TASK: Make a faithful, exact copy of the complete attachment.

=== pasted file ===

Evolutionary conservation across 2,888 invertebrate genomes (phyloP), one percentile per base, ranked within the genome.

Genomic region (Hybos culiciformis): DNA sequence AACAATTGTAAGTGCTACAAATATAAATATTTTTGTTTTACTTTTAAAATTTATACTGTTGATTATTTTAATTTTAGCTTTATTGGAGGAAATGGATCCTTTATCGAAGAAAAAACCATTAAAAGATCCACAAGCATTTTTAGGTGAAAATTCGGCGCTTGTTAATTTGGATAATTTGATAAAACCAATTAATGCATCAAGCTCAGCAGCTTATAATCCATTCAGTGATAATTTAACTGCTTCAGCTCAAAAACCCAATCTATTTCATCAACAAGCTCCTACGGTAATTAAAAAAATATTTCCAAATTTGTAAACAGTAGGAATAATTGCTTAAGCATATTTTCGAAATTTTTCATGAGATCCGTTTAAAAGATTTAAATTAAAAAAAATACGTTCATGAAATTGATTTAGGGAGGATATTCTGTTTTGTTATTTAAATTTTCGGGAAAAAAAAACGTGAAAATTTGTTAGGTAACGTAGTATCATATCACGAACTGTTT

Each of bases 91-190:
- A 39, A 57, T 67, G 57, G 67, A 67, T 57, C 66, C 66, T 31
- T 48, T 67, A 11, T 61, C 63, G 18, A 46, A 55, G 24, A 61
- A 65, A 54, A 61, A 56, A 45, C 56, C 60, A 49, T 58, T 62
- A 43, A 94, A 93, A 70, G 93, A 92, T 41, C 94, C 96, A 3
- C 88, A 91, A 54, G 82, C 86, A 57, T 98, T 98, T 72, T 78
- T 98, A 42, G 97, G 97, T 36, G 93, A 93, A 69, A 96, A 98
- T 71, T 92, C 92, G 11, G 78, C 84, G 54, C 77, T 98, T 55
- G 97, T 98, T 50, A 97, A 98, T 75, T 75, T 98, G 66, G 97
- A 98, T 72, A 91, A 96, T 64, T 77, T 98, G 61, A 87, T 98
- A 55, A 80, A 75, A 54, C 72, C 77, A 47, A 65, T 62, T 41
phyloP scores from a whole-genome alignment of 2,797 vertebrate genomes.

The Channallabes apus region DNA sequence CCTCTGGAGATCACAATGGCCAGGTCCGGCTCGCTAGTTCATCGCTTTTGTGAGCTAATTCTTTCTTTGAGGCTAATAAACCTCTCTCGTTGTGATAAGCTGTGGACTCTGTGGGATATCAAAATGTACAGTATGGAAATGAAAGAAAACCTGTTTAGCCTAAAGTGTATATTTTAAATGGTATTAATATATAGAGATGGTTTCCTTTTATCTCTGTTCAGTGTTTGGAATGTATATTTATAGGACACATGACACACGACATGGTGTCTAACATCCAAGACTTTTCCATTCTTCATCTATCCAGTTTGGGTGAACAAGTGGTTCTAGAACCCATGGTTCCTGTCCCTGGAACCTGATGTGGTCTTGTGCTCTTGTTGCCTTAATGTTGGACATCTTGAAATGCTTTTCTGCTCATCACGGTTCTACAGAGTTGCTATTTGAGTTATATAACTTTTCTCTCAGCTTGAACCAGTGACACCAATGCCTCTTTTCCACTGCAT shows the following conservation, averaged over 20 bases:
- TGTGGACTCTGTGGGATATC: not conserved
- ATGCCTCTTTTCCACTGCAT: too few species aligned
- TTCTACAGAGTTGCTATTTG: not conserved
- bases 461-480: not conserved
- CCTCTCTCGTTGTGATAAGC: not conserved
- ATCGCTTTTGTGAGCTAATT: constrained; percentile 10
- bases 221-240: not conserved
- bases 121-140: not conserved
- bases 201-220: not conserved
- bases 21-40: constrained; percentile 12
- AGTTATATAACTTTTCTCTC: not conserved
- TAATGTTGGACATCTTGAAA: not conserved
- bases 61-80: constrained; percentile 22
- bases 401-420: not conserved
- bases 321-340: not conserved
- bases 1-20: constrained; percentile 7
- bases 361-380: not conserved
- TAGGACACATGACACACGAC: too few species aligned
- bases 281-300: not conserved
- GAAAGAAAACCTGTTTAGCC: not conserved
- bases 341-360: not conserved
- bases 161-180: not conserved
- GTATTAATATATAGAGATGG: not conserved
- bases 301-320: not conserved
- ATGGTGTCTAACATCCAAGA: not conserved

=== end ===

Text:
Evolutionary conservation across 2,888 invertebrate genomes (phyloP), one percentile per base, ranked within the genome.

Genomic region (Hybos culiciformis): DNA sequence AACAATTGTAAGTGCTACAAATATAAATATTTTTGTTTTACTTTTAAAATTTATACTGTTGATTATTTTAATTTTAGCTTTATTGGAGGAAATGGATCCTTTATCGAAGAAAAAACCATTAAAAGATCCACAAGCATTTTTAGGTGAAAATTCGGCGCTTGTTAATTTGGATAATTTGATAAAACCAATTAATGCATCAAGCTCAGCAGCTTATAATCCATTCAGTGATAATTTAACTGCTTCAGCTCAAAAACCCAATCTATTTCATCAACAAGCTCCTACGGTAATTAAAAAAATATTTCCAAATTTGTAAACAGTAGGAATAATTGCTTAAGCATATTTTCGAAATTTTTCATGAGATCCGTTTAAAAGATTTAAATTAAAAAAAATACGTTCATGAAATTGATTTAGGGAGGATATTCTGTTTTGTTATTTAAATTTTCGGGAAAAAAAAACGTGAAAATTTGTTAGGTAACGTAGTATCATATCACGAACTGTTT

Each of bases 91-190:
- A 39, A 57, T 67, G 57, G 67, A 67, T 57, C 66, C 66, T 31
- T 48, T 67, A 11, T 61, C 63, G 18, A 46, A 55, G 24, A 61
- A 65, A 54, A 61, A 56, A 45, C 56, C 60, A 49, T 58, T 62
- A 43, A 94, A 93, A 70, G 93, A 92, T 41, C 94, C 96, A 3
- C 88, A 91, A 54, G 82, C 86, A 57, T 98, T 98, T 72, T 78
- T 98, A 42, G 97, G 97, T 36, G 93, A 93, A 69, A 96, A 98
- T 71, T 92, C 92, G 11, G 78, C 84, G 54, C 77, T 98, T 55
- G 97, T 98, T 50, A 97, A 98, T 75, T 75, T 98, G 66, G 97
- A 98, T 72, A 91, A 96, T 64, T 77, T 98, G 61, A 87, T 98
- A 55, A 80, A 75, A 54, C 72, C 77, A 47, A 65, T 62, T 41
phyloP scores from a whole-genome alignment of 2,797 vertebrate genomes.

The Channallabes apus region DNA sequence CCTCTGGAGATCACAATGGCCAGGTCCGGCTCGCTAGTTCATCGCTTTTGTGAGCTAATTCTTTCTTTGAGGCTAATAAACCTCTCTCGTTGTGATAAGCTGTGGACTCTGTGGGATATCAAAATGTACAGTATGGAAATGAAAGAAAACCTGTTTAGCCTAAAGTGTATATTTTAAATGGTATTAATATATAGAGATGGTTTCCTTTTATCTCTGTTCAGTGTTTGGAATGTATATTTATAGGACACATGACACACGACATGGTGTCTAACATCCAAGACTTTTCCATTCTTCATCTATCCAGTTTGGGTGAACAAGTGGTTCTAGAACCCATGGTTCCTGTCCCTGGAACCTGATGTGGTCTTGTGCTCTTGTTGCCTTAATGTTGGACATCTTGAAATGCTTTTCTGCTCATCACGGTTCTACAGAGTTGCTATTTGAGTTATATAACTTTTCTCTCAGCTTGAACCAGTGACACCAATGCCTCTTTTCCACTGCAT shows the following conservation, averaged over 20 bases:
- TGTGGACTCTGTGGGATATC: not conserved
- ATGCCTCTTTTCCACTGCAT: too few species aligned
- TTCTACAGAGTTGCTATTTG: not conserved
- bases 461-480: not conserved
- CCTCTCTCGTTGTGATAAGC: not conserved
- ATCGCTTTTGTGAGCTAATT: constrained; percentile 10
- bases 221-240: not conserved
- bases 121-140: not conserved
- bases 201-220: not conserved
- bases 21-40: constrained; percentile 12
- AGTTATATAACTTTTCTCTC: not conserved
- TAATGTTGGACATCTTGAAA: not conserved
- bases 61-80: constrained; percentile 22
- bases 401-420: not conserved
- bases 321-340: not conserved
- bases 1-20: constrained; percentile 7
- bases 361-380: not conserved
- TAGGACACATGACACACGAC: too few species aligned
- bases 281-300: not conserved
- GAAAGAAAACCTGTTTAGCC: not conserved
- bases 341-360: not conserved
- bases 161-180: not conserved
- GTATTAATATATAGAGATGG: not conserved
- bases 301-320: not conserved
- ATGGTGTCTAACATCCAAGA: not conserved